Nobel Prize winner Edmund Phelps GRD ’59, formerly a Yale Economics professor working with the Cowles Foundation, spoke to the News about his influence on macroeconomics. Phelps is renowned for developing of the theory of the golden rule savings rate, bridging the gap between micro- and macroeconomics and discovering the reasons behind persistent high unemployment in European economies. The News asked Phelps about his time at Yale, and how his research relates to current global economic conditions.
Q: Much of the undergraduate community has studied your work, including the Philips curve, in introductory economics courses. What was your involvement with the theory of the Phillips curve?
A: My point was not that the Phillips curve didn’t exist, I thought it existed then, but my point was that there’s a Phillips curve for every expected rate of inflation: Expected inflation rate is one thing is 2 percent and the Phillips curve is something else, with which inflation rate is 3 percent. If you have a high-pressure policy of boosting aggregate demand to boost employment, then you don’t just ride up the economy to a position higher employment and a higher inflation rate; expectations of higher inflation will kick in. The Phillips curve itself will begin to shift. It’s like shifting sand under your feet. Higher and higher inflation rates corresponding to higher and higher Phillips curves. Basically I pretty much destroyed the idea of the fixed, stable Phillips curve.
Q: Given U.S. expenditures in the wars in Afghanistan and Iraq, are we saving as much as we should be? How does this relate to your work on the golden rule rate of savings?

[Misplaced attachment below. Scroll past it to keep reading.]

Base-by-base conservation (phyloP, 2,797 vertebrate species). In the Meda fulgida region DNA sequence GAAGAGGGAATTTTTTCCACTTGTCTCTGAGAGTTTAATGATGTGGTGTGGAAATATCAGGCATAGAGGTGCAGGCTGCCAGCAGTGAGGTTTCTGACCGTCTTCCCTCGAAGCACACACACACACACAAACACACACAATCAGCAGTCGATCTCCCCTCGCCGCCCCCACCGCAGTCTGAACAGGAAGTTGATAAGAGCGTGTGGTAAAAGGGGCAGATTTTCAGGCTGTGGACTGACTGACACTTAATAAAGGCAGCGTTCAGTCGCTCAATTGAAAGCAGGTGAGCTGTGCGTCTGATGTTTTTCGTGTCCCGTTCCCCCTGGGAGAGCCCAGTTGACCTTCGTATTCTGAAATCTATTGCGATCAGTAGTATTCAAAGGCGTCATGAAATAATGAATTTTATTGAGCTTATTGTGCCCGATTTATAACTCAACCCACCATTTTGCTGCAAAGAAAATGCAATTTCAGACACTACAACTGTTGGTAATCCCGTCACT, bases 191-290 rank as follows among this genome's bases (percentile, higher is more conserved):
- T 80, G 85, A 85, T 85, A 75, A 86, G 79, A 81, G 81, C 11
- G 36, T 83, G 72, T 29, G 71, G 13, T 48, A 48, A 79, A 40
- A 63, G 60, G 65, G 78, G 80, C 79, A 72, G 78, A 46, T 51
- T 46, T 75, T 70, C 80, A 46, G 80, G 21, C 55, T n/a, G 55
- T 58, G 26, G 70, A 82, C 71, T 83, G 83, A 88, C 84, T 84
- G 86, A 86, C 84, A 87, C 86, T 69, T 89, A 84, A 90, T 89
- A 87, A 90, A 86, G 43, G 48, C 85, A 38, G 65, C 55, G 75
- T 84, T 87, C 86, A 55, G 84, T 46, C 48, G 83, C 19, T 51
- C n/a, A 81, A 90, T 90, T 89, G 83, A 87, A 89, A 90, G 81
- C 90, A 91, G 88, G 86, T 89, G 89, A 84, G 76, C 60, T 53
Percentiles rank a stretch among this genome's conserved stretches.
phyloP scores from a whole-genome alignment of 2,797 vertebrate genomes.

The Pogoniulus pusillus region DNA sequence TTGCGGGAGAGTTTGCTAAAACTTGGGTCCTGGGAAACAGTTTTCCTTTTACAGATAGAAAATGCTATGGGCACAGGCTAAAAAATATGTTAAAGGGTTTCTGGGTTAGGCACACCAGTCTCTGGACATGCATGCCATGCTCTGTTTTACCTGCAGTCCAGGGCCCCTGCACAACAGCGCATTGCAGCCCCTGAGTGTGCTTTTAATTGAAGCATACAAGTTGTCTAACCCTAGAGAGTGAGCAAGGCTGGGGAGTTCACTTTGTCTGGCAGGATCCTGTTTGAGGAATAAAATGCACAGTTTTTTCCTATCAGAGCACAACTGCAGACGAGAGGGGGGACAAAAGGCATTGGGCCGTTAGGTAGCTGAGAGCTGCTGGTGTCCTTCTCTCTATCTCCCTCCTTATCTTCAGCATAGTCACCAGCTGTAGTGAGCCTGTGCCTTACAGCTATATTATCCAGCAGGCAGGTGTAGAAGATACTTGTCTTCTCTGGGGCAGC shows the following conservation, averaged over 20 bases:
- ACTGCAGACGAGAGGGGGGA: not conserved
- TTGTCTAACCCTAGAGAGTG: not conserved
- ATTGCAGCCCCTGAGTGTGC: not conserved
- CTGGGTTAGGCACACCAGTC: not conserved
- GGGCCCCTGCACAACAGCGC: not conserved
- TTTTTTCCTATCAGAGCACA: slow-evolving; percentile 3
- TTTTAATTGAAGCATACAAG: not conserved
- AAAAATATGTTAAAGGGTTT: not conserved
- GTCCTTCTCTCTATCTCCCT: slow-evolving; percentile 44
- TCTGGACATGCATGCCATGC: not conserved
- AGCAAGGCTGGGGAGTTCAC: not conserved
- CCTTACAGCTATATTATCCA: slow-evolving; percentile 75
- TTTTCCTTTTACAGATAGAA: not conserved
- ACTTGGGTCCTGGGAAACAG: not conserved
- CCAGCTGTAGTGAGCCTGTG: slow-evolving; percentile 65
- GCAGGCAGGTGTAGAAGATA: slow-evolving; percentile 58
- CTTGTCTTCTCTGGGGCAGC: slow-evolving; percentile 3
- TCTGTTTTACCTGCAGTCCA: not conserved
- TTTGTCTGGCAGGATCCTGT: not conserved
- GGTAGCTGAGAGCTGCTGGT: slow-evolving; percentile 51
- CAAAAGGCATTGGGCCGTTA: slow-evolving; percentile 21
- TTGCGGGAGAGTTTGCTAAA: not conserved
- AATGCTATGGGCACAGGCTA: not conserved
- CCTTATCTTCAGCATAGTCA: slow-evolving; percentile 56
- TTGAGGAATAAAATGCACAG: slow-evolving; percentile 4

A: The golden rule idea really was that under certain assumptions, savings-to-income ratio didn’t correspond to the highest possible consumption-savings ratio: higher or lower will correspond to some lower consumption. The idea was really more of a warning against oversaving, rather than undersaving, because later you won’t have enough to consume. People didn’t understand if you always oversave now and also in the future, you won’t gain from higher consumption, because on one hand output will be higher in the future, but you’ll be consuming a smaller proportion of that output when you save.
Q: What about European savings?
A: This takes it outside the golden rule. I think that Europe is wallowing in private wealth, and as a result, there’s been some dilution of normal human incentives to get a job and some money. People think, well, I’ll do that tomorrow because they’re very well supported by the grandmother and the grandfather. They probably all inherited money before that, so I think that one of Europe’s many problems is that people have gotten themselves into a situation of too much security, because they don’t want to take any risks.
Q: What is hysteresis and the higher natural unemployment rate?
A: A lot of it depends on how much dynamism there is in the economy. The countries that have a lot of economic boundaries tend to be very busy. More people employed [in] finance, in marketing, more smiles on people’s faces at the end of the day, low natural unemployment people smile more when you have lower natural unemployment rates. France and to some extent Germany would be an example of economies that are not very dynamic and have somewhat high natural unemployment rates. It can wobble around a bit.
Q: Aside from the U.S., what is an example of an innovative economy?
A: Well, Canada. Another would be South Korea. Another one would be Singapore, although it’s a counter-example of almost everything I believe in. But you’ve gotta admit they’ve pulled off a pretty good trick.
Q: What was your logic in moving from Yale to Columbia? A more prestigious chair?
A: No, what happened to me at Yale was, it had just grown to a colossal size, and the president at the time, Whitney Griswold blew the whistle and said no more economists in tenured positions. No more giving tenure — only younger people. His timing was very bad because he should have blown the whistle 10 years earlier, and he let in a lot of people that were never heard of since. And then when he blew the whistle he missed out on two or three people who would have made a difference.